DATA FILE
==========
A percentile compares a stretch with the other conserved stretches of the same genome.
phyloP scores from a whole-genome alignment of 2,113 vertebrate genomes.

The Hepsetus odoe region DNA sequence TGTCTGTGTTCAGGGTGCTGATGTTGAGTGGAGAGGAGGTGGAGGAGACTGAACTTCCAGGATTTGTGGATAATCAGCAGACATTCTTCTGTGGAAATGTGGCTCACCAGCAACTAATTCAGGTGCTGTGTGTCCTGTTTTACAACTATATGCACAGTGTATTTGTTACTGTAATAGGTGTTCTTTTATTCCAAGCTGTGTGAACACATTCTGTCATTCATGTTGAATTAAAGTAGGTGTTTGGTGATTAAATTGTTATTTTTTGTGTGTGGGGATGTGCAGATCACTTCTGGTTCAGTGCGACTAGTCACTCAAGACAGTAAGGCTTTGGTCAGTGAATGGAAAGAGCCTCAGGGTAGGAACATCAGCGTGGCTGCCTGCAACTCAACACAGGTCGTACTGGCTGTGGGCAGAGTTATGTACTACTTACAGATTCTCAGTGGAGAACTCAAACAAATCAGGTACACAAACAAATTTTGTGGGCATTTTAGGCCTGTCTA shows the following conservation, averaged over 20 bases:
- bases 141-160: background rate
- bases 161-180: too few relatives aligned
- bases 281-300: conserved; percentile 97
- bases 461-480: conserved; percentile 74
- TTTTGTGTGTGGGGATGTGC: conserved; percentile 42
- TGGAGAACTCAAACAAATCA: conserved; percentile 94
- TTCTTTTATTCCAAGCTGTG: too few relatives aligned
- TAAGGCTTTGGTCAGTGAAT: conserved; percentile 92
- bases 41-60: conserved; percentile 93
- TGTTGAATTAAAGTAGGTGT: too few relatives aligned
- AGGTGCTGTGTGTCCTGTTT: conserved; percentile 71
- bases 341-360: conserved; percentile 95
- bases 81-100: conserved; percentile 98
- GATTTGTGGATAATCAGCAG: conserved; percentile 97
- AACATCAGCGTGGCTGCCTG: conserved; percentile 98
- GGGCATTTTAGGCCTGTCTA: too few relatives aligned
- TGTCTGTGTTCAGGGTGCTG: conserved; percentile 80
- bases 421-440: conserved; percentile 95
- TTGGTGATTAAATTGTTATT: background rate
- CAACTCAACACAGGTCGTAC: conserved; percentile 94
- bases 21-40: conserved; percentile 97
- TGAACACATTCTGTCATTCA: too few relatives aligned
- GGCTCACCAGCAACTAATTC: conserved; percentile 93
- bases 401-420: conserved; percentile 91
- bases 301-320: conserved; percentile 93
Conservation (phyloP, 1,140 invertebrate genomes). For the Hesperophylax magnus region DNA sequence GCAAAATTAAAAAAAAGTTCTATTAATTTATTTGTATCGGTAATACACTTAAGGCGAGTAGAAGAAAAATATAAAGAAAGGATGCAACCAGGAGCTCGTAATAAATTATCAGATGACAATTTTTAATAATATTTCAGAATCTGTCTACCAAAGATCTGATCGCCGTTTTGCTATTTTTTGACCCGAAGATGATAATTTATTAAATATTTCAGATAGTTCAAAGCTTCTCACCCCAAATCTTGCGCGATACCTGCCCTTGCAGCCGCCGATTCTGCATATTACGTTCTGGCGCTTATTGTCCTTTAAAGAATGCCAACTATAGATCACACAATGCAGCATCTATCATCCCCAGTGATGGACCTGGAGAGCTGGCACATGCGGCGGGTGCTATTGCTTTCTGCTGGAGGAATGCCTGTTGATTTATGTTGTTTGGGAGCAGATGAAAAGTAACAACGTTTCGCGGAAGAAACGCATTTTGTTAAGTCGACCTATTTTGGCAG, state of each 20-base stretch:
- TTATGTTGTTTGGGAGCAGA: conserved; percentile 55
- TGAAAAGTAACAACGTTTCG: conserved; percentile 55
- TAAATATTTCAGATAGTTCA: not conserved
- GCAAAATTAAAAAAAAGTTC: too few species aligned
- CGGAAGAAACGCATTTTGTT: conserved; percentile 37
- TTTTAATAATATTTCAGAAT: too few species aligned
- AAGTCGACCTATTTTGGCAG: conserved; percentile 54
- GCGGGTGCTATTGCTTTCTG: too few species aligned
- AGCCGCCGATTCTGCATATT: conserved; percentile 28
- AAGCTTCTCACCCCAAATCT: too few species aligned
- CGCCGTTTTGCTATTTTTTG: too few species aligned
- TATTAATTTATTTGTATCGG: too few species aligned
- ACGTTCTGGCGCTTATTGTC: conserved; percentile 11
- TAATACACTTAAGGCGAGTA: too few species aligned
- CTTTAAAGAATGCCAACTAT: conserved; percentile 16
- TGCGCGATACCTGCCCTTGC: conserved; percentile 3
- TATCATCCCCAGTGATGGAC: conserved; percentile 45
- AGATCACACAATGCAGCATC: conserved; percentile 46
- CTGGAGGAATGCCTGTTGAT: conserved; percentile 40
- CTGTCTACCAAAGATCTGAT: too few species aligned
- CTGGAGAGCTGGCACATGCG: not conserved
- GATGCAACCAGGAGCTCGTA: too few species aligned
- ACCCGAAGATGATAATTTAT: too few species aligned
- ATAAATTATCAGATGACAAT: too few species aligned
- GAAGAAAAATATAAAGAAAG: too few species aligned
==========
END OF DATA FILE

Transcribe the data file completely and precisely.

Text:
A percentile compares a stretch with the other conserved stretches of the same genome.
phyloP scores from a whole-genome alignment of 2,113 vertebrate genomes.

The Hepsetus odoe region DNA sequence TGTCTGTGTTCAGGGTGCTGATGTTGAGTGGAGAGGAGGTGGAGGAGACTGAACTTCCAGGATTTGTGGATAATCAGCAGACATTCTTCTGTGGAAATGTGGCTCACCAGCAACTAATTCAGGTGCTGTGTGTCCTGTTTTACAACTATATGCACAGTGTATTTGTTACTGTAATAGGTGTTCTTTTATTCCAAGCTGTGTGAACACATTCTGTCATTCATGTTGAATTAAAGTAGGTGTTTGGTGATTAAATTGTTATTTTTTGTGTGTGGGGATGTGCAGATCACTTCTGGTTCAGTGCGACTAGTCACTCAAGACAGTAAGGCTTTGGTCAGTGAATGGAAAGAGCCTCAGGGTAGGAACATCAGCGTGGCTGCCTGCAACTCAACACAGGTCGTACTGGCTGTGGGCAGAGTTATGTACTACTTACAGATTCTCAGTGGAGAACTCAAACAAATCAGGTACACAAACAAATTTTGTGGGCATTTTAGGCCTGTCTA shows the following conservation, averaged over 20 bases:
- bases 141-160: background rate
- bases 161-180: too few relatives aligned
- bases 281-300: conserved; percentile 97
- bases 461-480: conserved; percentile 74
- TTTTGTGTGTGGGGATGTGC: conserved; percentile 42
- TGGAGAACTCAAACAAATCA: conserved; percentile 94
- TTCTTTTATTCCAAGCTGTG: too few relatives aligned
- TAAGGCTTTGGTCAGTGAAT: conserved; percentile 92
- bases 41-60: conserved; percentile 93
- TGTTGAATTAAAGTAGGTGT: too few relatives aligned
- AGGTGCTGTGTGTCCTGTTT: conserved; percentile 71
- bases 341-360: conserved; percentile 95
- bases 81-100: conserved; percentile 98
- GATTTGTGGATAATCAGCAG: conserved; percentile 97
- AACATCAGCGTGGCTGCCTG: conserved; percentile 98
- GGGCATTTTAGGCCTGTCTA: too few relatives aligned
- TGTCTGTGTTCAGGGTGCTG: conserved; percentile 80
- bases 421-440: conserved; percentile 95
- TTGGTGATTAAATTGTTATT: background rate
- CAACTCAACACAGGTCGTAC: conserved; percentile 94
- bases 21-40: conserved; percentile 97
- TGAACACATTCTGTCATTCA: too few relatives aligned
- GGCTCACCAGCAACTAATTC: conserved; percentile 93
- bases 401-420: conserved; percentile 91
- bases 301-320: conserved; percentile 93
Conservation (phyloP, 1,140 invertebrate genomes). For the Hesperophylax magnus region DNA sequence GCAAAATTAAAAAAAAGTTCTATTAATTTATTTGTATCGGTAATACACTTAAGGCGAGTAGAAGAAAAATATAAAGAAAGGATGCAACCAGGAGCTCGTAATAAATTATCAGATGACAATTTTTAATAATATTTCAGAATCTGTCTACCAAAGATCTGATCGCCGTTTTGCTATTTTTTGACCCGAAGATGATAATTTATTAAATATTTCAGATAGTTCAAAGCTTCTCACCCCAAATCTTGCGCGATACCTGCCCTTGCAGCCGCCGATTCTGCATATTACGTTCTGGCGCTTATTGTCCTTTAAAGAATGCCAACTATAGATCACACAATGCAGCATCTATCATCCCCAGTGATGGACCTGGAGAGCTGGCACATGCGGCGGGTGCTATTGCTTTCTGCTGGAGGAATGCCTGTTGATTTATGTTGTTTGGGAGCAGATGAAAAGTAACAACGTTTCGCGGAAGAAACGCATTTTGTTAAGTCGACCTATTTTGGCAG, state of each 20-base stretch:
- TTATGTTGTTTGGGAGCAGA: conserved; percentile 55
- TGAAAAGTAACAACGTTTCG: conserved; percentile 55
- TAAATATTTCAGATAGTTCA: not conserved
- GCAAAATTAAAAAAAAGTTC: too few species aligned
- CGGAAGAAACGCATTTTGTT: conserved; percentile 37
- TTTTAATAATATTTCAGAAT: too few species aligned
- AAGTCGACCTATTTTGGCAG: conserved; percentile 54
- GCGGGTGCTATTGCTTTCTG: too few species aligned
- AGCCGCCGATTCTGCATATT: conserved; percentile 28
- AAGCTTCTCACCCCAAATCT: too few species aligned
- CGCCGTTTTGCTATTTTTTG: too few species aligned
- TATTAATTTATTTGTATCGG: too few species aligned
- ACGTTCTGGCGCTTATTGTC: conserved; percentile 11
- TAATACACTTAAGGCGAGTA: too few species aligned
- CTTTAAAGAATGCCAACTAT: conserved; percentile 16
- TGCGCGATACCTGCCCTTGC: conserved; percentile 3
- TATCATCCCCAGTGATGGAC: conserved; percentile 45
- AGATCACACAATGCAGCATC: conserved; percentile 46
- CTGGAGGAATGCCTGTTGAT: conserved; percentile 40
- CTGTCTACCAAAGATCTGAT: too few species aligned
- CTGGAGAGCTGGCACATGCG: not conserved
- GATGCAACCAGGAGCTCGTA: too few species aligned
- ACCCGAAGATGATAATTTAT: too few species aligned
- ATAAATTATCAGATGACAAT: too few species aligned
- GAAGAAAAATATAAAGAAAG: too few species aligned